In Somali politics, where a large swath of land is often disputed on tribal basis even if the said land belongs to another country, everything is possible.

Many people are on the opinion that the whole purpose behind this well orchestrated and meticulously planned crowing ceremony in Ziela is the fact that organizers were staking a claim on the future destiny of this town.

Is there collusion between Djibouti and Ethiopia in this matter?

It is no secret that Ethiopia had an age-old strategic ambition to divide Somalia into weak tribal fiefdoms in order to hang on to Zone Five, better known Ogden, irrespective of whoever came to power. There are also others who believe that landlocked Ethiopia’s emperors had always wanted Zeila to make their main port. Even the late Haile Sellassie had reportedly made this fact clear to his confidantes before his demise. Ethiopia would love to see another Somalis fighting over a peace of land. There is already a murmur going on among the Gadaboursi that the land they share with Issa for centuries is under threat from the latter backed by the all powerful government of Djibouti. When Rayaale’s government expanded Somali-land regions and curved Selel from what was part of Awdal since immemorial, Djibouti government had sensed an opportunity to spread its influence in the newly-formed region. Since southern Somalia is under the complete hegemony of Melez Zenawi and the likelihood of that situation changing is indeed very remote, Ethiopia would rub their hands in glee to see another front opened for the clueless Somalis, particularly in Somali-land.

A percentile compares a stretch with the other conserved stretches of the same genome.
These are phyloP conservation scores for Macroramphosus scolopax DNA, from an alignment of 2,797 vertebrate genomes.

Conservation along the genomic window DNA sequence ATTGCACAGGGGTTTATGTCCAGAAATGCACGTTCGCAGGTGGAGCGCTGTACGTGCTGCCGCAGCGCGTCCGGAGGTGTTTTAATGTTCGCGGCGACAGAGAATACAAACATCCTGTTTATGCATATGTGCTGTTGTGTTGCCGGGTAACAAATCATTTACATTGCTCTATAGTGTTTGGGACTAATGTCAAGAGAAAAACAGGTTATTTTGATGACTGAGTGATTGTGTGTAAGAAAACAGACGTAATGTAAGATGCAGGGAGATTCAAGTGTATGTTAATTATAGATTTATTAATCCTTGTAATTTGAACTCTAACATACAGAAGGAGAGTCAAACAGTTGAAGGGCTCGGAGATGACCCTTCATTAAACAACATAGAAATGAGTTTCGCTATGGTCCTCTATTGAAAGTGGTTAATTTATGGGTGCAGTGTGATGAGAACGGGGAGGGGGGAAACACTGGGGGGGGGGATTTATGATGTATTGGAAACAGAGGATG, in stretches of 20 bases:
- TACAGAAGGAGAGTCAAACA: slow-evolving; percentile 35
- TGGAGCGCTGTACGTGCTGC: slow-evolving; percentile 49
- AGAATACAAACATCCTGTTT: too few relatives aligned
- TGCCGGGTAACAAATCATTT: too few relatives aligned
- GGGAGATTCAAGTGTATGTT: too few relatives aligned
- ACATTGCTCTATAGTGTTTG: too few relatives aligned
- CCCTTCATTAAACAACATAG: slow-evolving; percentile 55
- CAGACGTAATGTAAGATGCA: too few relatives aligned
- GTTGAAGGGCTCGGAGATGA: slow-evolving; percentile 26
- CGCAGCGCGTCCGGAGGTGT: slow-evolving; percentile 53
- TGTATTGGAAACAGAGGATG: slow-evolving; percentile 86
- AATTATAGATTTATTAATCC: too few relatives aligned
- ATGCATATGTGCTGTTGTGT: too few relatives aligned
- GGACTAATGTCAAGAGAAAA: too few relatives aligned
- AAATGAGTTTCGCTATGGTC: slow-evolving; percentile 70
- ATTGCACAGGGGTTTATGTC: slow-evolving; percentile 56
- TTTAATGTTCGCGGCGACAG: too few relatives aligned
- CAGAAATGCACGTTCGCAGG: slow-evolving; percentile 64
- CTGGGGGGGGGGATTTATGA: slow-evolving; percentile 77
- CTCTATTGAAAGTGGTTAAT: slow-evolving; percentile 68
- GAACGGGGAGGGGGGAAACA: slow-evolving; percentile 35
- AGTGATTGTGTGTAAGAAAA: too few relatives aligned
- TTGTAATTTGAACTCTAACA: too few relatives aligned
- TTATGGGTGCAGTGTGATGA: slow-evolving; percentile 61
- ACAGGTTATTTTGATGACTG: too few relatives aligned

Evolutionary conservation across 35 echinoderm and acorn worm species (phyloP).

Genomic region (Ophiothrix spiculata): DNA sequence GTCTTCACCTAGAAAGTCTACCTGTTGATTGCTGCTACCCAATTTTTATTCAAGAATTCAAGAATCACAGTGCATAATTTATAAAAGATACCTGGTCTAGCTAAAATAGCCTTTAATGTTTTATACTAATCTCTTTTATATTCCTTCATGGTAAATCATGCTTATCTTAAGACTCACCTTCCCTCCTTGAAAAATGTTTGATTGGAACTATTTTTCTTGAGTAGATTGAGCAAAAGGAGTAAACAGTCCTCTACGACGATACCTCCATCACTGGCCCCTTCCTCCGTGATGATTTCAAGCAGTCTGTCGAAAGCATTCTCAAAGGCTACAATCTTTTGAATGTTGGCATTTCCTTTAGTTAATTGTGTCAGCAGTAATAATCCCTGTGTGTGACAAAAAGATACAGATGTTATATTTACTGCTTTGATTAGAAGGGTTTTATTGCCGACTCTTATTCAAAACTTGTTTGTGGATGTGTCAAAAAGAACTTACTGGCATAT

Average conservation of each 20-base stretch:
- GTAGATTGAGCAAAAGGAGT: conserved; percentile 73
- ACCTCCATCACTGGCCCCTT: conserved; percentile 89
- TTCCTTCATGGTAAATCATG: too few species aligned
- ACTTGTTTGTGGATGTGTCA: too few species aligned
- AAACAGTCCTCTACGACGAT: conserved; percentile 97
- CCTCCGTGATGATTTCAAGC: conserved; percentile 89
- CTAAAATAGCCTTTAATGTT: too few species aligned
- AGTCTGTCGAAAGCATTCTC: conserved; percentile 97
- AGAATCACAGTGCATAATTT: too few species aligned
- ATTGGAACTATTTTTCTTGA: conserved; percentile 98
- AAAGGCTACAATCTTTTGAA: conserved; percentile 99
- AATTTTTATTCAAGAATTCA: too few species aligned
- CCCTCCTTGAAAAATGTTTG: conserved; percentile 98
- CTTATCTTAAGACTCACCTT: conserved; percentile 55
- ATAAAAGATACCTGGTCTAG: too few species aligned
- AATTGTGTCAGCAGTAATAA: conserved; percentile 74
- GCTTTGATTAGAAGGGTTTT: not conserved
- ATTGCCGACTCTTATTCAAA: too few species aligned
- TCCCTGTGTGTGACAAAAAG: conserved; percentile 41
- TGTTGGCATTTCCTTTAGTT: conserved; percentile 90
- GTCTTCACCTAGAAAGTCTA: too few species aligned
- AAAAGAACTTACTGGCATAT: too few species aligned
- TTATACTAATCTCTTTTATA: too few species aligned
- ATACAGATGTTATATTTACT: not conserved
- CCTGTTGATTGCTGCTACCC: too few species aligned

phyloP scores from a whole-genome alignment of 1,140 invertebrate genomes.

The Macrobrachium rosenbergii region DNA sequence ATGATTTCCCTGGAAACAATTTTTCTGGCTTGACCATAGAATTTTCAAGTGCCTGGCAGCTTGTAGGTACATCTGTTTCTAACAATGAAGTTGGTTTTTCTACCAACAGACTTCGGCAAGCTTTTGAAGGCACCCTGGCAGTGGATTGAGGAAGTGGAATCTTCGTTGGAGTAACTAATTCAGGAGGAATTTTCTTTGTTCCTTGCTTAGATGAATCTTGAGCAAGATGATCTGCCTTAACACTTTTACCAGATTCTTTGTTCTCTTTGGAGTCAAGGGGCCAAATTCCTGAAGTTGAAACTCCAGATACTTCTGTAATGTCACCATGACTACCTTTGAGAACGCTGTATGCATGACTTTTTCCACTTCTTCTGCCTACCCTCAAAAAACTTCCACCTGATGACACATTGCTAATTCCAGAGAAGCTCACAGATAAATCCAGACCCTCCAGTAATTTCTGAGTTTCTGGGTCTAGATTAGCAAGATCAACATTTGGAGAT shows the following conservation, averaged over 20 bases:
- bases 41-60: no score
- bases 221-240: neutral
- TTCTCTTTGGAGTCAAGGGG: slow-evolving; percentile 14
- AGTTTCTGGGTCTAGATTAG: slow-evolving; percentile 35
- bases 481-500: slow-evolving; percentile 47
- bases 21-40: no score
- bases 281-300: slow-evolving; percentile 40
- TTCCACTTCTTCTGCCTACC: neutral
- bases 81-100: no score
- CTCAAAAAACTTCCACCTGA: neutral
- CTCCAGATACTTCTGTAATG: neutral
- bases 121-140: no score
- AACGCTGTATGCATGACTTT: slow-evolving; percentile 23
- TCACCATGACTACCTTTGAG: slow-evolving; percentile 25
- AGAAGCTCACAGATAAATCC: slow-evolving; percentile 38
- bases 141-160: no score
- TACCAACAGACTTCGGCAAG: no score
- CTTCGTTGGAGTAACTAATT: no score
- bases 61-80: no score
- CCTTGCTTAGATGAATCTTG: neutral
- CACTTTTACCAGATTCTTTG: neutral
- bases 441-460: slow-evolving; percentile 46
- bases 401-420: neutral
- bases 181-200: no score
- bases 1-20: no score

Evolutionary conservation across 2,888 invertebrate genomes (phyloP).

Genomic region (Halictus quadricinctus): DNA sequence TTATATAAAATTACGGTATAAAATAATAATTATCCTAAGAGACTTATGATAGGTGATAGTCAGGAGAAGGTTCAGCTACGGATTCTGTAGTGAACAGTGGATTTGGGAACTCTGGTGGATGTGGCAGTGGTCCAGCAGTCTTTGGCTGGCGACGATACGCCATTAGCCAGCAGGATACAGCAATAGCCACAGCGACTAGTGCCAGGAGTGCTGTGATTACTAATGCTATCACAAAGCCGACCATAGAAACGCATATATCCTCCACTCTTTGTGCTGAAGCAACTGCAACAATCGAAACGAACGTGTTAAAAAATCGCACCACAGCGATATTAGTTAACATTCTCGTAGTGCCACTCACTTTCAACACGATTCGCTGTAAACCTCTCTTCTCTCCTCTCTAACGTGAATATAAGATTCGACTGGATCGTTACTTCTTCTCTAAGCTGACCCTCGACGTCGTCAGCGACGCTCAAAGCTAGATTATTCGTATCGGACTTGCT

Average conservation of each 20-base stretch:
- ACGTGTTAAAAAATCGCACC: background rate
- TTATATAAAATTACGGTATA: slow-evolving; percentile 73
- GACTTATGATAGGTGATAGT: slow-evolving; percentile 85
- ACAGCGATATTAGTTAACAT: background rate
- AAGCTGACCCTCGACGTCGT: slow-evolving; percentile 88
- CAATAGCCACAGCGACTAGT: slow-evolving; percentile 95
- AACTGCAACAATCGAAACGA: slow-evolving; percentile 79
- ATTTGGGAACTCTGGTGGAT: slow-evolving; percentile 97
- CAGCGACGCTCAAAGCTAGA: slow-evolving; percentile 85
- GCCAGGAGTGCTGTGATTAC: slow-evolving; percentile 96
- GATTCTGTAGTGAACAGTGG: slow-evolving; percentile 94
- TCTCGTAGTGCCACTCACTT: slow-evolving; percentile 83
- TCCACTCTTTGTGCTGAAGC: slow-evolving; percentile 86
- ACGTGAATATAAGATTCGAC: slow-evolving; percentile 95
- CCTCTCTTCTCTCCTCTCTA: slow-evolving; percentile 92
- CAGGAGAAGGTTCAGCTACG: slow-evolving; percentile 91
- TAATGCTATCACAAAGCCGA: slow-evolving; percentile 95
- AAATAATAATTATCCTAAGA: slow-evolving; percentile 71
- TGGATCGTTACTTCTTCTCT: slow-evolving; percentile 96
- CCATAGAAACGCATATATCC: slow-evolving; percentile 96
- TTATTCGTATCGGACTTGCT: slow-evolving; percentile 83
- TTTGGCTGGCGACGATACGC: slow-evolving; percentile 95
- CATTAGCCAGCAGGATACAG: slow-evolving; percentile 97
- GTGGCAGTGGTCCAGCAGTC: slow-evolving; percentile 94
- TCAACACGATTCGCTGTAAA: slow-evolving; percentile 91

We also know Djibouti, void of natural resources, has benefited immensely from the collapse of the Somali state, of course through no fault of theirs I have to emphasize here. On the other hand Somali-land, which is currently in limbo as far as international recognition is concerned, can do nothing if either of the aforementioned decided to invade Zeila and make it part of their own territory. If everything is going according to your liking, hunky dory if you like, will you change that situation to disrupt your newly found fortune? The answer to this question is of course a big NO. This is where perhaps Djibouti government may be tempted to clandestinely collude with Ethiopia to gain a peace of land widely believed in their circles as Issa territory. Recent developments in Selel region, particularly Zeila show that Djibouti’s fingerprints are all over the place.

It was also busy working behind the scenes to exert its influence both financially and socially on all activities in the said region. Even the Selel football team was largely selected from Djibouti citizens and camped in Ali Sabih for training.

In conclusion, the crowing of Ugas Mustafe in Zeila should be welcomed for all the right reasons, but the manner it was conducted and the venue chosen for the occasion raise few eyebrows to say the least. It also begs the question why the whole Djibouti government has invested so much in this coronation, especially when the event has taken place outside its territory. The whole show was beamed live an uninterrupted to Djibouti households and others who bothered to watch the ceremony. We can only hope that Ugas Mustafe’s coronation in Zeila was in all intents and purposes conducted in good faith, but Djibouti and other regional governments may have a sinister agenda. Watch the space.

Mohamed F. Yabarag